By contrast BMW didn't make such a fuss about the BBC MINI-E article, as they saw it for what it was - a test of the infrastructure more than the car which - surprise surprise - found the vehicle charging infrastructure for the UK to be lacking. BMW have gone on to respond with their upcoming i3 and i8 - which you can bet your bottom dollar will be properly and thoroughly engineered solutions that will not risk damaging the company's hard-won reputation, supported by a competent PR effort.

Tesla - you do not win at PR by starting an argument with the media.

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Re: The difference...

Tesla - you do not win at PR by starting an argument with the media.

Or to paraphrase: "Never argue with someone who buys ink by the barrel”. It's called Greener's Law, apparently, though I'd always thought it was a Mark Twain coinage...

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Re: In what way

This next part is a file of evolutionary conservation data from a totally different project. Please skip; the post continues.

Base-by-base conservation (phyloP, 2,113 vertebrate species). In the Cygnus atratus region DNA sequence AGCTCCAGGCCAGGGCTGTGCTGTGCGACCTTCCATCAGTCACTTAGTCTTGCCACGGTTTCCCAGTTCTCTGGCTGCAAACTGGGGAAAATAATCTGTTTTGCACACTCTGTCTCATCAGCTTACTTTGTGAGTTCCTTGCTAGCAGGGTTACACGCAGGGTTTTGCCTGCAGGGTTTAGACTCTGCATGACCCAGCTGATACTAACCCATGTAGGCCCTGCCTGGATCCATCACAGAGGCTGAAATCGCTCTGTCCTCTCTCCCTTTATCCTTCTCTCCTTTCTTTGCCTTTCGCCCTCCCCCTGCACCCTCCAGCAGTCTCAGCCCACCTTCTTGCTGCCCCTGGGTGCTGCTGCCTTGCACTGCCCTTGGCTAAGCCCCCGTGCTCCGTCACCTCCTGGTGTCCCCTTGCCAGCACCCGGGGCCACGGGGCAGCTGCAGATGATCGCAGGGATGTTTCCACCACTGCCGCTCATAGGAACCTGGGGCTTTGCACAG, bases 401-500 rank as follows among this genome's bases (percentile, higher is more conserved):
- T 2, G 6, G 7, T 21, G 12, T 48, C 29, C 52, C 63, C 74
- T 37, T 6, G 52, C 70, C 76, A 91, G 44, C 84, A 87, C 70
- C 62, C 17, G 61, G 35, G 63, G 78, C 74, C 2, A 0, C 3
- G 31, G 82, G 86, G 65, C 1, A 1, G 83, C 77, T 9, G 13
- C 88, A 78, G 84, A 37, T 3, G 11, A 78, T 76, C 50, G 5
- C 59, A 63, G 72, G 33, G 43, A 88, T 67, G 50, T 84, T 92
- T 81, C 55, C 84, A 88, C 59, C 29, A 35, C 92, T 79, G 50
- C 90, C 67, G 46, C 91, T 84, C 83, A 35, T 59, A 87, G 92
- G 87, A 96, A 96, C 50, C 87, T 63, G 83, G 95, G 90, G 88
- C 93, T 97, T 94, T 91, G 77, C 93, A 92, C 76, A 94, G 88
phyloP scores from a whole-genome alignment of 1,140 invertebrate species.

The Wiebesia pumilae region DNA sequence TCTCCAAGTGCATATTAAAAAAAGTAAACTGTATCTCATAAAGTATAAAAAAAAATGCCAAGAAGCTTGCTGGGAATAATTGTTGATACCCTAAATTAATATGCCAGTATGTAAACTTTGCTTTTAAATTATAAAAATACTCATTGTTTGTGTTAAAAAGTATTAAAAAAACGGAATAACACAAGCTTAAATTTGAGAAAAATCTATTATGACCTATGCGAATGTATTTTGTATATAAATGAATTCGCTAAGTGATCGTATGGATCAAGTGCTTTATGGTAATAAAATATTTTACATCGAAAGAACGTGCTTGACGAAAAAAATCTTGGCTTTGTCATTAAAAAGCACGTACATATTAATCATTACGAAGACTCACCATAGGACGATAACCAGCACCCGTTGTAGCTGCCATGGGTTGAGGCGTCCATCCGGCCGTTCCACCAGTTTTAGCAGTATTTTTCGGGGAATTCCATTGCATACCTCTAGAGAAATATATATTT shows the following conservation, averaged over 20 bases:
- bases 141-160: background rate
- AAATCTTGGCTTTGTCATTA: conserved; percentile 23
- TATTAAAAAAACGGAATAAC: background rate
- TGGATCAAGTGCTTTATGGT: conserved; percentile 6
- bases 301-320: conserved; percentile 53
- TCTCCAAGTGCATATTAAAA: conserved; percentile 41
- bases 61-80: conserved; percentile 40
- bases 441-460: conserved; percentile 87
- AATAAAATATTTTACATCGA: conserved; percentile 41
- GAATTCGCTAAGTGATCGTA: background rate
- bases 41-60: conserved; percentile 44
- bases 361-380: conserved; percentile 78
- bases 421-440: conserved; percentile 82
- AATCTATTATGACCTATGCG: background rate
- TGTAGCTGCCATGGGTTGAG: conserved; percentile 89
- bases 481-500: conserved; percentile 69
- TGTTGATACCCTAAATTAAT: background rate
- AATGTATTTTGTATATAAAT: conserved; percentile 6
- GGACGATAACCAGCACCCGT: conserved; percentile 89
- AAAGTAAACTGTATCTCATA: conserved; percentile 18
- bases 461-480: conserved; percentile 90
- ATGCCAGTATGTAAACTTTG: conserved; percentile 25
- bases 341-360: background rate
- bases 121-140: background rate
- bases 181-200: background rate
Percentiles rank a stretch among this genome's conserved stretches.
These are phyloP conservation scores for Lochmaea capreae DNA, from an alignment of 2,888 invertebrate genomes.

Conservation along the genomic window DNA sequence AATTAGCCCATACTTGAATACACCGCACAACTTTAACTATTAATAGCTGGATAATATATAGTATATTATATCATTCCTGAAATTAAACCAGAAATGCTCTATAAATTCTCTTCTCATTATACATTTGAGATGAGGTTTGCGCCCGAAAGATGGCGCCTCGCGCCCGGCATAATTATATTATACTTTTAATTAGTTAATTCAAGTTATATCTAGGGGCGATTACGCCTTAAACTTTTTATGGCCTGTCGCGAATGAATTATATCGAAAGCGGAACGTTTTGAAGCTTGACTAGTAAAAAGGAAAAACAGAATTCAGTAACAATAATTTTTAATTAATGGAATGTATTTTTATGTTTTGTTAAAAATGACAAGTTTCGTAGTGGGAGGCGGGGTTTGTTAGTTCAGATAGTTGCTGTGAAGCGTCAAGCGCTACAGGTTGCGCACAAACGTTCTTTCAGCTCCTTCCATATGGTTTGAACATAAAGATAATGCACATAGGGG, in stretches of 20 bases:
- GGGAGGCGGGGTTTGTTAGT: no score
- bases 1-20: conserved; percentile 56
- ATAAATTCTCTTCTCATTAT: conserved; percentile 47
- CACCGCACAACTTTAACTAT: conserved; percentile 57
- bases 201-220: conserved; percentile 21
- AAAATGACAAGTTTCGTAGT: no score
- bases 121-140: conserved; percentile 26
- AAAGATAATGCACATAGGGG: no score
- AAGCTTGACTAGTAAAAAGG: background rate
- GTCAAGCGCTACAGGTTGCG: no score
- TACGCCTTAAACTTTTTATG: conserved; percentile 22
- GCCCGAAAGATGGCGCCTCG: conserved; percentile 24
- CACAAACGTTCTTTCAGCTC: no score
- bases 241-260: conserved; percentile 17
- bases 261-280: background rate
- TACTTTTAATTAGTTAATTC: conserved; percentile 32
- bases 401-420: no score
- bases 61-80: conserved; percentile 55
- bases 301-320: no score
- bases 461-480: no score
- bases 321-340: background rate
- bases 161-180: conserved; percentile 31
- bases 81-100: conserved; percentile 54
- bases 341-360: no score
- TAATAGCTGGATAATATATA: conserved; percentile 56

You could walk up with a little Honda generator.

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Perhaps you never make long car journeys?

Perhaps you fly to your holiday destination? Or sometimes use a train? Or already have an ICE car? or are intelligent to work out the costs/benefits for your own lifestyle without some clueless fucknut telling you what to do?

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Devil

"Car is shutting down"

That Space Cadet Feel!

"Driving by a gasoline station and smiling is something everyone should experience.”

Everyone should also experience knowing about energy budgets, storage and generation.

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Fossil fuel costs us more than we think.

Fossil fuel should never be considered as the main source of energy. They are too expensive if we also consider their environmental impacts. Fossil fuel should be used to assist renewable energy source only.

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in much of the world, electric cars would be powered by fossil fuels

Sadly, in much of the world electric cars would be powered by fossil fuels, coal, oil or gas fired electric generating stations, with the added inefficiency of transmission lines, transformers and (most of all) the weight of batteries or fuel cells. And, strictly speaking, nuclear power is not renewable either.